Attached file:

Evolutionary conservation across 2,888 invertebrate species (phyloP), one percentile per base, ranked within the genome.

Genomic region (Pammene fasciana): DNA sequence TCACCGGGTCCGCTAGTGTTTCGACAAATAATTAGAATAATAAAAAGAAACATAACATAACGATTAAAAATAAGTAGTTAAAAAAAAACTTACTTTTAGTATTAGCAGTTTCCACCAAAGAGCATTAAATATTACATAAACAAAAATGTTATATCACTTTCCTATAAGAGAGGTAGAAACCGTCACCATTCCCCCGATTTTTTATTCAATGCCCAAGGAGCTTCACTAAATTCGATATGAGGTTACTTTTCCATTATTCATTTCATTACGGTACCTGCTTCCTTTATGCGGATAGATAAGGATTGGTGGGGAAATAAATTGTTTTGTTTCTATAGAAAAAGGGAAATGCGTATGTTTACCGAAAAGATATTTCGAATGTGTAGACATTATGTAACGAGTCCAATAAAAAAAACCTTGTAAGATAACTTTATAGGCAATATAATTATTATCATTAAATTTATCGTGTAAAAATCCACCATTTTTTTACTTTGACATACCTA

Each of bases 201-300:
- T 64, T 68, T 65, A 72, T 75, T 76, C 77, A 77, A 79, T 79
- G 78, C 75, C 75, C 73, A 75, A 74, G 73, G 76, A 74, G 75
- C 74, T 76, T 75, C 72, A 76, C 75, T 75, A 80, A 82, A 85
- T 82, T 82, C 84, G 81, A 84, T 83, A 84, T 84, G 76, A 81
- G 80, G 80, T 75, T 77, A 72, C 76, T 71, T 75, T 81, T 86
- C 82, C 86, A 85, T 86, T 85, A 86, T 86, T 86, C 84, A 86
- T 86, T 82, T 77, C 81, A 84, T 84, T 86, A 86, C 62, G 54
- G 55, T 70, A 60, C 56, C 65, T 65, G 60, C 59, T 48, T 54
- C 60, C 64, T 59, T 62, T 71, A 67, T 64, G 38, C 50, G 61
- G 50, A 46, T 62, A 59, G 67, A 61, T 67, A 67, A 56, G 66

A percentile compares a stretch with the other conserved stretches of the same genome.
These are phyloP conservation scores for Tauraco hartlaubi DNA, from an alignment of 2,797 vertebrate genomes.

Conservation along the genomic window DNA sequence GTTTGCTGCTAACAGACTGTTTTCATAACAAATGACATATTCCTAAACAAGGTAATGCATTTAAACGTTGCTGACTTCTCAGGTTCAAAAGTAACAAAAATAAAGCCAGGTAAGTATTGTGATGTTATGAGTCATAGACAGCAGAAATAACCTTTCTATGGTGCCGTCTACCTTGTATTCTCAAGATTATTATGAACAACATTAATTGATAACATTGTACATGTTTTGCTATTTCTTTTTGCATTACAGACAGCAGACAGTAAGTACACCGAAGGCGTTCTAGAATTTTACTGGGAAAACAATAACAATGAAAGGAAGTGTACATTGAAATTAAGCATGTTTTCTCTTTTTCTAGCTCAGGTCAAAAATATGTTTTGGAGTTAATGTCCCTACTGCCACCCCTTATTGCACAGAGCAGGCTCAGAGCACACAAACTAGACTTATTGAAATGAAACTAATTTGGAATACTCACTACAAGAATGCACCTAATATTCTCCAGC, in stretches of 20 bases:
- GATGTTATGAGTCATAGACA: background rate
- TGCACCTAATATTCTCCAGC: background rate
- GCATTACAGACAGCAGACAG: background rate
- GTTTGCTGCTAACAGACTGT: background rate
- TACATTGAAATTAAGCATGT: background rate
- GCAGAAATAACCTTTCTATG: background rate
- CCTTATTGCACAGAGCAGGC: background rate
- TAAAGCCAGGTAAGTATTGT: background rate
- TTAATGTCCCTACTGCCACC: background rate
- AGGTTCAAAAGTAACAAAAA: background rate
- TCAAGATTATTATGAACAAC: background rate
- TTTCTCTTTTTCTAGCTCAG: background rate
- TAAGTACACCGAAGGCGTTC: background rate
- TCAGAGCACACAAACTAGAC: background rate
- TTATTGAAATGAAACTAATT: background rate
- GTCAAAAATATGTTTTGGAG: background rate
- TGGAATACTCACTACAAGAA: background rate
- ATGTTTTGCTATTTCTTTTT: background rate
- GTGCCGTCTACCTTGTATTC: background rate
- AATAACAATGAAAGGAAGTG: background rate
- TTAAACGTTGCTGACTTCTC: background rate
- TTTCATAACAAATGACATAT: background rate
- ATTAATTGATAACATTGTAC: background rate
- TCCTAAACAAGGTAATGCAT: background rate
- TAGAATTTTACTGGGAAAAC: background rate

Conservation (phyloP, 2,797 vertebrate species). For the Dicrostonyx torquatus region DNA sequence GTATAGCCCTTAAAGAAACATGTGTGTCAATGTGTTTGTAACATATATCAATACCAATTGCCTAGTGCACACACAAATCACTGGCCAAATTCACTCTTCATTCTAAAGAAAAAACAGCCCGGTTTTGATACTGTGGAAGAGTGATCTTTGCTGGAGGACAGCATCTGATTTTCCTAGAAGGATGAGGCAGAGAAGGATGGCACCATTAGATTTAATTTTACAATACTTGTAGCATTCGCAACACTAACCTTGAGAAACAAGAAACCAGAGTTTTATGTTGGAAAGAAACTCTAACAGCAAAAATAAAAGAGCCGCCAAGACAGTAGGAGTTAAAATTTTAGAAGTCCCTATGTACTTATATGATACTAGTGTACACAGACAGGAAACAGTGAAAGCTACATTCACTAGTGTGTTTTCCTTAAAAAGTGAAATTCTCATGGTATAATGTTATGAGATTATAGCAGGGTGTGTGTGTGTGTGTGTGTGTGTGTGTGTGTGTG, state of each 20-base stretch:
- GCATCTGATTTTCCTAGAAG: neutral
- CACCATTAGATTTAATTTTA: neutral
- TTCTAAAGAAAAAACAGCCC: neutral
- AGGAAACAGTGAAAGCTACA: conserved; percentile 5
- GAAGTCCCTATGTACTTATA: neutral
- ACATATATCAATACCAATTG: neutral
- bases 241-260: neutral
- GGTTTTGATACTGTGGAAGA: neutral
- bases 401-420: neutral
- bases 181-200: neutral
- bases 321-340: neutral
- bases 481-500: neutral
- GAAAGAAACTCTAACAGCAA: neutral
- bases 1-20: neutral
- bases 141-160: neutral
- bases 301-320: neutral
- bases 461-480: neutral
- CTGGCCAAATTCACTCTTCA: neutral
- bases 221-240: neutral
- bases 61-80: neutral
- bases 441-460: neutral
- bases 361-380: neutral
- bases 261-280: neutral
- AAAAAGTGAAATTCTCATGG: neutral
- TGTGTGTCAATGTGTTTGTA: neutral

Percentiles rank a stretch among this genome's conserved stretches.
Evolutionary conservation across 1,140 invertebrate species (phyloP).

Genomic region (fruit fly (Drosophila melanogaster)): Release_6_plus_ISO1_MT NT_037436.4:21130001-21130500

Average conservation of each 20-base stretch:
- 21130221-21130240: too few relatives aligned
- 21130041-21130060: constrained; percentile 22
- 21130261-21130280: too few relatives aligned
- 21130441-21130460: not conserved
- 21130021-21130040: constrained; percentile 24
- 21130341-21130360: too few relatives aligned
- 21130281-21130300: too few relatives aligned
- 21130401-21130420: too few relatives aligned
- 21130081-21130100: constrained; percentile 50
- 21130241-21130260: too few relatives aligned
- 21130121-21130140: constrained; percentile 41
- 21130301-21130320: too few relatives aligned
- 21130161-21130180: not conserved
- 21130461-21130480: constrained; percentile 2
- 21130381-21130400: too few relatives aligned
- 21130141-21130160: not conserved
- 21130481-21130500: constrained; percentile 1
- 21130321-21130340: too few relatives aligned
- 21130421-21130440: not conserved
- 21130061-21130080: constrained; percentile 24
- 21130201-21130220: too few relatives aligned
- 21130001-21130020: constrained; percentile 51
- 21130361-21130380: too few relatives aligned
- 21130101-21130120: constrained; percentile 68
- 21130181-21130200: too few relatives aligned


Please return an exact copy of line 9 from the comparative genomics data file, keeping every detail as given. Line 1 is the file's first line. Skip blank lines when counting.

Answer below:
- C 82, C 86, A 85, T 86, T 85, A 86, T 86, T 86, C 84, A 86